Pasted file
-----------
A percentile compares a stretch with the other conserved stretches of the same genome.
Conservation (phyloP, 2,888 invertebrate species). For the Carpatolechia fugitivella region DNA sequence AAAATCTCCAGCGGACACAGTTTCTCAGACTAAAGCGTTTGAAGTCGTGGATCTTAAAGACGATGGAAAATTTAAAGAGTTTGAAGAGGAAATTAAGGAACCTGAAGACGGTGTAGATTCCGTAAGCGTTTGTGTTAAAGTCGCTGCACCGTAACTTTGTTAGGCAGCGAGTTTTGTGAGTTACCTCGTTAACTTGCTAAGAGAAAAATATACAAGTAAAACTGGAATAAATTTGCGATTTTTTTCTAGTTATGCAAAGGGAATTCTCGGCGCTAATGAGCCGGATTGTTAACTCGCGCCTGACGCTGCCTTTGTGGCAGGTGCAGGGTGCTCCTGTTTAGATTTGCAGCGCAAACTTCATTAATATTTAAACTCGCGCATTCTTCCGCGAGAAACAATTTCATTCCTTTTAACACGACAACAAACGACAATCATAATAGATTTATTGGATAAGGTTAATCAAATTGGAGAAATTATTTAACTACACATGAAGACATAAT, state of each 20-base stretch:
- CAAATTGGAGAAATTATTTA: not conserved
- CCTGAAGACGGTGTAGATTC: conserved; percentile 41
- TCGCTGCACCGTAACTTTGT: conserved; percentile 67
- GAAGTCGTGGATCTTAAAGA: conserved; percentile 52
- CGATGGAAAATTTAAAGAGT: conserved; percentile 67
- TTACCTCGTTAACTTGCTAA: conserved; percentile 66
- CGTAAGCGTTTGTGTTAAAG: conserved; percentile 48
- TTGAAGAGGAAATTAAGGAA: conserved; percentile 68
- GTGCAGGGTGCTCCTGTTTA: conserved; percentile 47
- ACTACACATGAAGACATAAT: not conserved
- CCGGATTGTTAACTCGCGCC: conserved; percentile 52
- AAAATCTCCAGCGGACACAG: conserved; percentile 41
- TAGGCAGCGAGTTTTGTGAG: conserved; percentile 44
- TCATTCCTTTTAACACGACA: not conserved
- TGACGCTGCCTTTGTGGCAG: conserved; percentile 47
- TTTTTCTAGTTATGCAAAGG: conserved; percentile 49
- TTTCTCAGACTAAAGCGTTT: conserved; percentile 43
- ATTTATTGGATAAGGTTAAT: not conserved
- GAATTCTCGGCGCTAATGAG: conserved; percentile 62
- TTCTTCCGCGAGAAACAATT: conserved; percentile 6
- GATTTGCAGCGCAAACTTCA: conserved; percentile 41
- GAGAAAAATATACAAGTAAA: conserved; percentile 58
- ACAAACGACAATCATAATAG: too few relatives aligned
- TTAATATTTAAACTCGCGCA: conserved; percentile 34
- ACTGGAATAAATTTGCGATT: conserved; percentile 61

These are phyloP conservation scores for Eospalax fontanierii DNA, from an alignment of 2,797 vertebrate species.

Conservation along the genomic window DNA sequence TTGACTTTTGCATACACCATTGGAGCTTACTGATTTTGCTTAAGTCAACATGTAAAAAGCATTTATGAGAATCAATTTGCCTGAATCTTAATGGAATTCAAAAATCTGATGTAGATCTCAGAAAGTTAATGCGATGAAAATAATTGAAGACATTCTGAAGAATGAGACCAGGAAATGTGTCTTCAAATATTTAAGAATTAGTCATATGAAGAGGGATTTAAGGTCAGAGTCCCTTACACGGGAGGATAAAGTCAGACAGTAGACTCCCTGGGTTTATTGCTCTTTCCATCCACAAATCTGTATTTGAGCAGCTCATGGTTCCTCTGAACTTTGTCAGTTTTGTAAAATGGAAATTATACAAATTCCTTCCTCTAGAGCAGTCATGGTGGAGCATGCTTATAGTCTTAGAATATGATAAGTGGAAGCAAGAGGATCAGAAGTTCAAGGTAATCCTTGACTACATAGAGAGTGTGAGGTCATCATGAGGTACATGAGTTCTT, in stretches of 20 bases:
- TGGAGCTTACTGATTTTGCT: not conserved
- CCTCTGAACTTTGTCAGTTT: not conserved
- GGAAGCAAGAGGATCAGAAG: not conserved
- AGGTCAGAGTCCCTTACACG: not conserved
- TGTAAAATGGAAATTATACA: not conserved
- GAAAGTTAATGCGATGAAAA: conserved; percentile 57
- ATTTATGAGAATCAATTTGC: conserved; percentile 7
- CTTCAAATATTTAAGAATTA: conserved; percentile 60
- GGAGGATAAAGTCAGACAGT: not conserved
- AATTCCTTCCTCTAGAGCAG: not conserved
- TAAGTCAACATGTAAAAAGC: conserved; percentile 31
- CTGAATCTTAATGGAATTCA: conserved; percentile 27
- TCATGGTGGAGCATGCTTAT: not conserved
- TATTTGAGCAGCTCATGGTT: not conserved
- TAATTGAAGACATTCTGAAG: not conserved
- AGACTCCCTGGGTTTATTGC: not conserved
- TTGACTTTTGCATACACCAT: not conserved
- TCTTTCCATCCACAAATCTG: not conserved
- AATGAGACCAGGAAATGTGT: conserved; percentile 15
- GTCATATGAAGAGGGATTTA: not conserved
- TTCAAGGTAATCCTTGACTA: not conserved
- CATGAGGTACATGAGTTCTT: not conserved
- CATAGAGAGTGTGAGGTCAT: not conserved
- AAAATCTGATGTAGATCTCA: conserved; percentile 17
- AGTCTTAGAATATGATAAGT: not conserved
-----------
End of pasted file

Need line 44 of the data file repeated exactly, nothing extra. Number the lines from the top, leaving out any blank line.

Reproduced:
- TAATTGAAGACATTCTGAAG: not conserved